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Off the cuff: A real game of cat and mouse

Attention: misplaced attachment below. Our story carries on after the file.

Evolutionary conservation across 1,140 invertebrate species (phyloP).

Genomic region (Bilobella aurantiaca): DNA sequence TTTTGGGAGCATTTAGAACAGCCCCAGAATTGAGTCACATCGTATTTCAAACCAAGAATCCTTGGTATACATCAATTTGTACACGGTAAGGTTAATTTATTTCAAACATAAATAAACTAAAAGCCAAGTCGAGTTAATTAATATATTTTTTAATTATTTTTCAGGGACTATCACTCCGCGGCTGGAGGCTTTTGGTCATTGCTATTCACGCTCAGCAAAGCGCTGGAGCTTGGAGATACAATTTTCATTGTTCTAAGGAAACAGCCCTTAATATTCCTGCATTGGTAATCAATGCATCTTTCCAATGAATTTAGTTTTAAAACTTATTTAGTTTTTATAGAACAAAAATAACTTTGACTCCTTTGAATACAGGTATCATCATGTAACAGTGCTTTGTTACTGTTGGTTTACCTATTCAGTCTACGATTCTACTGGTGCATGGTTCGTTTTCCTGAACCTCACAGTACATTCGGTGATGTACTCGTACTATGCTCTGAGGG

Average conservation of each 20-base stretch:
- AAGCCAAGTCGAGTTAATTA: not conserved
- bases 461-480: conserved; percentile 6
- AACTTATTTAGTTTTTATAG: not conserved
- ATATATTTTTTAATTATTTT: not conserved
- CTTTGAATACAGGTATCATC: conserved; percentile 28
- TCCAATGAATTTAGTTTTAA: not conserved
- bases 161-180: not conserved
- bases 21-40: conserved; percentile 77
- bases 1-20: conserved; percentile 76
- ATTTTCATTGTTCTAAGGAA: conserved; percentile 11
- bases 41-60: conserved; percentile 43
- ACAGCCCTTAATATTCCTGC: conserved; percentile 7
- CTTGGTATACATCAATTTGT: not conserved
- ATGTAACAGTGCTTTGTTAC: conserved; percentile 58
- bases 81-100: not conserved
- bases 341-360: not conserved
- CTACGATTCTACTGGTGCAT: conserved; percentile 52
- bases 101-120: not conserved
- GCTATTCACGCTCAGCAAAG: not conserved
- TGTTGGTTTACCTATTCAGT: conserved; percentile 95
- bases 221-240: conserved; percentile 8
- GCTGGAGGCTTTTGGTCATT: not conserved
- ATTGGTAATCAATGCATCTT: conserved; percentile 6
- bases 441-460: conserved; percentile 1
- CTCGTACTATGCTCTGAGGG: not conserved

There’s a mouse in my house. And the little furry critter is getting the best of me. For the past three days I’ve reverted to Cave Man mode — I am a hunter, determined to wipe this mouse off the face of the planet. And so far, after mousetraps, bait, sonic noise and chasing it with a frying pan, the scoreline is still Mouse 1 Man 0. It all started on Friday. At least that was the first visual confirmation. Come to think of it, I may have heard scratching noises for several days before hand but I just thought it was the gale winds whipping in off the Irish Sea and blowing through the eves. It wasn’t. It was the first indication that there was a mouse in the house. On Friday, however, this monster made its appearance, darting across the kitchen countertop. I was sitting at my computer and thought I saw movement. Nothing at first, so I thought I must be seeing things or just imagined it. The mind does that you know, play tricks. But sure enough, a few minutes later, as bold and as brazen as you like, I see my hairy adversary scurrying along the counter behind the coffee pot and the toaster. I’m up out of the chair and arm myself with a pot that’s been sitting on the draining board beside the sink and I’m frantically pushing things aside ready to skull it with my saucepan. Sure I might as well be hunting for Osama Bin Laden or the like. It’s way too quick, darting around, leaving me looking like a madman in my own kitchen, flailing away with my pot. Absolutely potty indeed. So, then I put on the coat and went out to the local store. “Any mousetraps?” I ask the girl behind the counter. All sold out, comes the reply. Off to the next store. more off the cuff from the writer For better or worse, in sickness or health The first day of the rest of their lives Off the cuff — Hair today and gone tomorrow Watching the clock and the passage of time “Any mousetraps?” I ask the stout middle-aged woman behind the counter. All sold out comes the reply. “Everyone in the town has been looking for mousetraps this past week,” she says. “The weather’s turned cold. They’re all heading inside for the winter.” Inside for the winter? This little critter could be my unwanted lodger for the winter? Spring’s five months away and by then it might get used to the place and not want to leave. It might even figure out how to use the three remote controls to turn the television on. Or learn the WiFi password. No, it’s war. Either he goes, or I do. Or it could be a she-mouse and have a litter and before Christmas I could be overrun by rodents. So I head into the bigger town, where the shops stay open longer and you can buy all sorts of things in bulk. Next to the garden supplies I find just what I’m looking for. I arm myself with three conventional mousetraps. And then I see a pack of three high-tech thingeys that you plug into the wall and they emit ultra-high sound waves that are guaranteed to scare off mice and other rodents. So home I go, set the mousetraps with dollops of peanut butter and strategically locate the three high-tech sonic weapons around the house. I think I must be infested with the only mouse that’s allergic to peanuts and is deaf. It’s still here. I was dashing around the kitchen again on Saturday, frying pan in hand this time as it eluded me once more. Now I’m going for all-out chemical warfare. I’ve tracked down some poisoned bait and stuffed it into the hole under the skirting board where it made its last escape. It’ll not be spending the winter with me.